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Feds Cut Cancer Funding, But at What Cost to Research?

Feds Cut Cancer Funding, But at What Cost to Research?

Over the past several decades, investment through the National Cancer Institute (NCI) has become an essential source of support for academic and clinical cancer research. The dividends paid by this investment have been discoveries that have reduced suffering and mortality due to cancer. For cancer patients and survivors, it is money well spent.

The February issue of ONI highlighted the six most notable cancer advances of 2006 from the American Society of Clinical Oncology's (ASCO) second annual "Clinical Cancer Advances" report. Much of our progress in developing effective cancer strategies for treatment, prevention, and screening, such as those in ASCO's report, have been fueled by federally funded biomedical research. In the report, ASCO urged increased federal funding for cancer research in 2007.

However, as with all line items in the federal budget, NIH funding is subject to the whims of the current political climate. Unfortunately, for the first time since the 1971 National Cancer Act was signed, the Bush administration is proposing substantial spending cuts to the National Institutes of Health (NIH) budget for FY2008, which will ultimately reduce NCI funding for cancer research.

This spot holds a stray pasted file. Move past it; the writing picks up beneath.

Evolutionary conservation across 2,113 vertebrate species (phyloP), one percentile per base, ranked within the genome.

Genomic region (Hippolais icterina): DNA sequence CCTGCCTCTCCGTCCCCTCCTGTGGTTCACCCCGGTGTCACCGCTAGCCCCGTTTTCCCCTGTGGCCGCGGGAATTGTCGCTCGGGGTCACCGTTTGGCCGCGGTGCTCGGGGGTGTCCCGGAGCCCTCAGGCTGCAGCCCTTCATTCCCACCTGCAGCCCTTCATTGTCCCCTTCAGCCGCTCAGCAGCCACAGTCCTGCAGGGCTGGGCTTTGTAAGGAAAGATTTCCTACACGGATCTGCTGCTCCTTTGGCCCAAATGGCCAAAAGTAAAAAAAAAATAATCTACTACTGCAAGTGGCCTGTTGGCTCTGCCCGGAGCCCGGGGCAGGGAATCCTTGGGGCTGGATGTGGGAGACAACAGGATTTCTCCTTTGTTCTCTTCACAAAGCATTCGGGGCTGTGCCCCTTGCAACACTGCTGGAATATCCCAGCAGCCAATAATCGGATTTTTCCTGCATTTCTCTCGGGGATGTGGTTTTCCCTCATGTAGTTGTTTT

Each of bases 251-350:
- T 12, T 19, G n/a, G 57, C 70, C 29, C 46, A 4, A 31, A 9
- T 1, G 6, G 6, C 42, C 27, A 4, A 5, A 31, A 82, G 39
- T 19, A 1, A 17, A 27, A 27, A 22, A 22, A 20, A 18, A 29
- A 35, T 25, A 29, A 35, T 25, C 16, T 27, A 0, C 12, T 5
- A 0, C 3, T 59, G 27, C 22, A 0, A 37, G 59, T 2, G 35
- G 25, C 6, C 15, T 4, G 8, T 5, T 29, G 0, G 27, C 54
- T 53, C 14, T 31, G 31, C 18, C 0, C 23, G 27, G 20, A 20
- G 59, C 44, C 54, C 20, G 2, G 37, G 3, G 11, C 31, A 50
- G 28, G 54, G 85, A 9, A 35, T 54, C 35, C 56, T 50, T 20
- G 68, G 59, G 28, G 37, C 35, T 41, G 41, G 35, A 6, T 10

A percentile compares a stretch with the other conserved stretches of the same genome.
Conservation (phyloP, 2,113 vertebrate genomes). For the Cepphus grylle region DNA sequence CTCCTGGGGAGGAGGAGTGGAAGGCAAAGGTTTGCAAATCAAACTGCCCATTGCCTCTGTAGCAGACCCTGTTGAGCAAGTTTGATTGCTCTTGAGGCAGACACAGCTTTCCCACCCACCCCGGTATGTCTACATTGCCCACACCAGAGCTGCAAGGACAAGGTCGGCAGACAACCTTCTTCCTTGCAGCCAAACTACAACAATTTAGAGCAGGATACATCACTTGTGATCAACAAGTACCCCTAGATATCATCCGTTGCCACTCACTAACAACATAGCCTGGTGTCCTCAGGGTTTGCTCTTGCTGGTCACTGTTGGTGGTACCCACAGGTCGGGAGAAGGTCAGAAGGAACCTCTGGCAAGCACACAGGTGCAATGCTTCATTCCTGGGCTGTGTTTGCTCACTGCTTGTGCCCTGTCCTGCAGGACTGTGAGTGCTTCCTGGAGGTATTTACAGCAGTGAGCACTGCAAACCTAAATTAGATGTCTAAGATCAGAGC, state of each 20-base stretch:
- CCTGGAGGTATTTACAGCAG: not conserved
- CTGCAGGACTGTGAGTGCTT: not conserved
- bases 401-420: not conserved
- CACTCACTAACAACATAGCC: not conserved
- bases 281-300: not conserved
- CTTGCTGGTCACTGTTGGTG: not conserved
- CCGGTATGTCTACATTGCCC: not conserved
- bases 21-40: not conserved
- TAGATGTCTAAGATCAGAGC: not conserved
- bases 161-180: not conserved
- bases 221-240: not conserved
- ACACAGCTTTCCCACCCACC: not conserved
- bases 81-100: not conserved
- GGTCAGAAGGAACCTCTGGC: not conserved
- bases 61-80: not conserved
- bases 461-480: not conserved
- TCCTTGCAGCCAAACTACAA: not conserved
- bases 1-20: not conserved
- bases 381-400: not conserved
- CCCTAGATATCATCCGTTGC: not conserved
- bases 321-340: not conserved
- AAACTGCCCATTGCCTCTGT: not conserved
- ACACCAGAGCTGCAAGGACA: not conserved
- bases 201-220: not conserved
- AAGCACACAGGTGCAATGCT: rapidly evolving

To put the current downtrend into perspective, national defense spending has escalated to approximately $1,600 per capita, whereas federal spending for biomedical research currently amounts to about $97 per capita.

Moreover, according to ASCO, cooperative cancer groups nationwide might have to close or delay as many as 95 trials this year, nearly half of the trials the groups conduct annually. Allen Lichter, MD, executive vice president of ASCO, commented that the Bush administration cuts have "a real cost in human life. At a time when we are finally making progress, they are pulling the rug out."

Although it is too soon to quantify in clinical and human terms what the impending budget cuts mean, it is important to note the historical significance and possible long-term trend that may develop. This economic downturn also threatens to erode the pool of investigators skilled in clinical research.

NIH training grants are a major source of financial support for clinical fellows during their research experience. Budgetary limitations adversely affect the training climate. As it becomes increasingly difficult to find money for investigators to fund their research, younger researchers might become frustrated and chose alternate career paths. Down the road, with a shrinking pool of the best and brightest, the pipeline of new clinical discoveries could also shrink.

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